Prestatyn has become the first town in North Wales to have the latest fashion in bus operation, a system in which anyone with the app can request the bus to take them to any point in the defined area, and watch the progress on the bus online. The Welsh version, which is also being piloted in some South Wales areas, is branded as 'fflecsi' and replaces Prestatyn's town bus route 40. More detalis at the fflecsi website.

Media reports indicate that the proposed 'Wylfa B' nuclear power station is now unlikely to go ahead as Hitachi has 'pulled the plug' on its paer in the project. The BBC website has the full story.  On the subject of power, the biomass power station that was mooted for the Anglesey Aluminium site also appears to have  fallen by the wayside.

The returning Grand National excursion hauled by 44688, photographed at Chilwall on 31 March 1962 (6 September issue) has been identified as originating from Kings Norton. Thanks for due to Mike Delamar for this.

A week in North Wales: Part 2  - with Richard Putley

Monday 14 September

I caught the 15:15 service from Llanuchwlyn on the Bala Lake Railway. Motive power was Hunslet 0-4-0ST No 680 George B. A very pleasant trip in an open carriage.
Afterwards I drove on to Tremadog where I stayed for the next four  nights in the 'Golden Fleece'. I was certainly very lucky with the weather, it being warm and sunny for the next few days.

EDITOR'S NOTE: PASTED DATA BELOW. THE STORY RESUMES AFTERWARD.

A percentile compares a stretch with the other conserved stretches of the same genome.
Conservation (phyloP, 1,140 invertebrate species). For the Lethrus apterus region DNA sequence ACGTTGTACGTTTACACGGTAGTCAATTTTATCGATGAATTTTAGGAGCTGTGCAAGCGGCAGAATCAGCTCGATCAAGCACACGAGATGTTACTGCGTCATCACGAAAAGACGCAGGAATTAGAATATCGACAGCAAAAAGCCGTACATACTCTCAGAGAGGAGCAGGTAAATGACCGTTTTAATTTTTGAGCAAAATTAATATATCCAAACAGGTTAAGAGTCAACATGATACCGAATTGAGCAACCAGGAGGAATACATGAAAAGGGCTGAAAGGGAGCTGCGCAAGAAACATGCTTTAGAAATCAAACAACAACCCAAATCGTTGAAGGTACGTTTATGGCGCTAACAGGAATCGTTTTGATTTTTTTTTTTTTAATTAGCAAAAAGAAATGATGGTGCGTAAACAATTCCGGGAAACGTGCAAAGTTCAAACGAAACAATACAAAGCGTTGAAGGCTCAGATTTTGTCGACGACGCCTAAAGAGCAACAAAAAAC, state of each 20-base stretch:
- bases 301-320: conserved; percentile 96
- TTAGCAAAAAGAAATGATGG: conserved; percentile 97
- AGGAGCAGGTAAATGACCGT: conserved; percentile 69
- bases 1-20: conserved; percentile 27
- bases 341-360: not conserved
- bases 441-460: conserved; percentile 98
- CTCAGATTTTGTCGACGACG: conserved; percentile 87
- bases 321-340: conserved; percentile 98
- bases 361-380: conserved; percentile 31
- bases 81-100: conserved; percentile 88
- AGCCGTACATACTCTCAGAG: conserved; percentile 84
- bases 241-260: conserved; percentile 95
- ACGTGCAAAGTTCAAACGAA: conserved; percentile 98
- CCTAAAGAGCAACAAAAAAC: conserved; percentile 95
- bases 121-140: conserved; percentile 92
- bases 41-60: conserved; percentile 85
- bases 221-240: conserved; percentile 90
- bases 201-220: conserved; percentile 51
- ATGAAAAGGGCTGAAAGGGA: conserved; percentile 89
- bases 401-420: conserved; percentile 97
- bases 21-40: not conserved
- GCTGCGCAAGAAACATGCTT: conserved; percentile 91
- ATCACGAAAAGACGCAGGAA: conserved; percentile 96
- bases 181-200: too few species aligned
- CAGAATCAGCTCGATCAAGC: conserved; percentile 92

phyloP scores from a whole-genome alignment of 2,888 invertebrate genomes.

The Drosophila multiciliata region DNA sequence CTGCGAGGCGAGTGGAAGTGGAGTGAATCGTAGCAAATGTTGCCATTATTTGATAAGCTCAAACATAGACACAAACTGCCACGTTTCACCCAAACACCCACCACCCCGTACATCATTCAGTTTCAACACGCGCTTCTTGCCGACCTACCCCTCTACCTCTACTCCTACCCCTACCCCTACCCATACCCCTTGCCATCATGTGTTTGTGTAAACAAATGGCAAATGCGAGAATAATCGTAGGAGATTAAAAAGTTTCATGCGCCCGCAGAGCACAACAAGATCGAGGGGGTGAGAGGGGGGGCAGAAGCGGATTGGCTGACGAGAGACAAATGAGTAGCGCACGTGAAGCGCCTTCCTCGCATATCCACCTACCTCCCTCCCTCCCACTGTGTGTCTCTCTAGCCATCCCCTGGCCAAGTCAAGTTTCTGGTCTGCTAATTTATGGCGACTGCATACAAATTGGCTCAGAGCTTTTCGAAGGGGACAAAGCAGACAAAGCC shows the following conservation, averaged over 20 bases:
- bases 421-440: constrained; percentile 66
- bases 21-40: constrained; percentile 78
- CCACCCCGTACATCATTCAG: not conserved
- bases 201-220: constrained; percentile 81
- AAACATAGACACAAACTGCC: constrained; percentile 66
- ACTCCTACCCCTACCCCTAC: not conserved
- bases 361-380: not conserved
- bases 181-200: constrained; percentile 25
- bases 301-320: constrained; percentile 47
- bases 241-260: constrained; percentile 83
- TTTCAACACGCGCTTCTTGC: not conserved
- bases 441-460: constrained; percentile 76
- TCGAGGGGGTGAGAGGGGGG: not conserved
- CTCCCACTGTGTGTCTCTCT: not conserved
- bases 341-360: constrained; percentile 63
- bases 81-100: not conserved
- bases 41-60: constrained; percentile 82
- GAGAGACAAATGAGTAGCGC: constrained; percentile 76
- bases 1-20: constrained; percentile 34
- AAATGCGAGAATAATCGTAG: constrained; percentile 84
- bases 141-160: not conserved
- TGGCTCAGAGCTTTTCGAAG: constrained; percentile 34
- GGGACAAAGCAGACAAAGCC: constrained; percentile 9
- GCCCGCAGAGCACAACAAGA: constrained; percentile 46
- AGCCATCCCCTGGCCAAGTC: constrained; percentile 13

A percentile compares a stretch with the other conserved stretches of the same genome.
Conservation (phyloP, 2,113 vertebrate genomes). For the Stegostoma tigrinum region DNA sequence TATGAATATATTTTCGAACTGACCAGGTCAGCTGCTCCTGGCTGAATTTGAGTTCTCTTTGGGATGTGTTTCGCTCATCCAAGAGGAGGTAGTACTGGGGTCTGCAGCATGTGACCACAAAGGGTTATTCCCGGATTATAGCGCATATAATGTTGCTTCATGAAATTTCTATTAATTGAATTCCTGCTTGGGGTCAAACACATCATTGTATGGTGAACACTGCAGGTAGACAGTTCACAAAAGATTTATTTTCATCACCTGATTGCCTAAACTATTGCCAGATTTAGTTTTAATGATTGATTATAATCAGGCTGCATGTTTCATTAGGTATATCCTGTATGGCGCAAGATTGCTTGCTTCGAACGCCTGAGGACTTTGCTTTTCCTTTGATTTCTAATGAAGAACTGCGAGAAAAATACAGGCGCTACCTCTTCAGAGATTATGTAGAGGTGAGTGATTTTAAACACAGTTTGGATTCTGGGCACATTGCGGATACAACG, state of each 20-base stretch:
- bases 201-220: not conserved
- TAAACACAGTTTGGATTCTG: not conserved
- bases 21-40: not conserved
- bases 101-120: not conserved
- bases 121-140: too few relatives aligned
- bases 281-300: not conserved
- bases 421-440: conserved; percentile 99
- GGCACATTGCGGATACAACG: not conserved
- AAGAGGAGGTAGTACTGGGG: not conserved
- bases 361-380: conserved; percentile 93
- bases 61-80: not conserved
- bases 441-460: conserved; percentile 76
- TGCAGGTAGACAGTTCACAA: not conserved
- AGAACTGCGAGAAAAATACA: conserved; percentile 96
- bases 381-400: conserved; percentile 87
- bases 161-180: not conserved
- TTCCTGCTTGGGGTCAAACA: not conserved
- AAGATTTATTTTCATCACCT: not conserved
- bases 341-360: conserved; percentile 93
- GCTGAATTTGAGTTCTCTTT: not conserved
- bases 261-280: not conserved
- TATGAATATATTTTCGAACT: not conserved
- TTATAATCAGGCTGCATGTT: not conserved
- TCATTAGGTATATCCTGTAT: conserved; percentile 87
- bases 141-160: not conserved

Tuesday 15 September

I arrived at Porthmadog Harbour station to see Linda depart with the 10:00 service for Tan-y-Bwlch. At the moment this is as far as Ffestiniog Railway trains are running. While waiting at the Harbour I also managed to photograph a 158 on the Cambrian Coast Line arriving at Porthmadog.

I was booked in the 11:05 train to Tan-y-Bwlch, so I was a bit disappointed when her sister Blanche arrived from Boston Lodge to haul this departure, seen on arrival at Tan-y-Bwlch.

But sure enough, newly restored No. 5 “Welsh Pony” was in steam at Boston Lodge. It headed the next service to Tan-y-Bwlch so I was able to photograph it on arrival there.

In the evning I popped over to Criccieth on the 16:53 from Porthmadog which
was formed by 158 837.

I also took a photo of the next Down service, the 17:57 departure from Porthmadog passing Black Rock Sands with Moel-y-Gest towering over.

Wednesday 16 September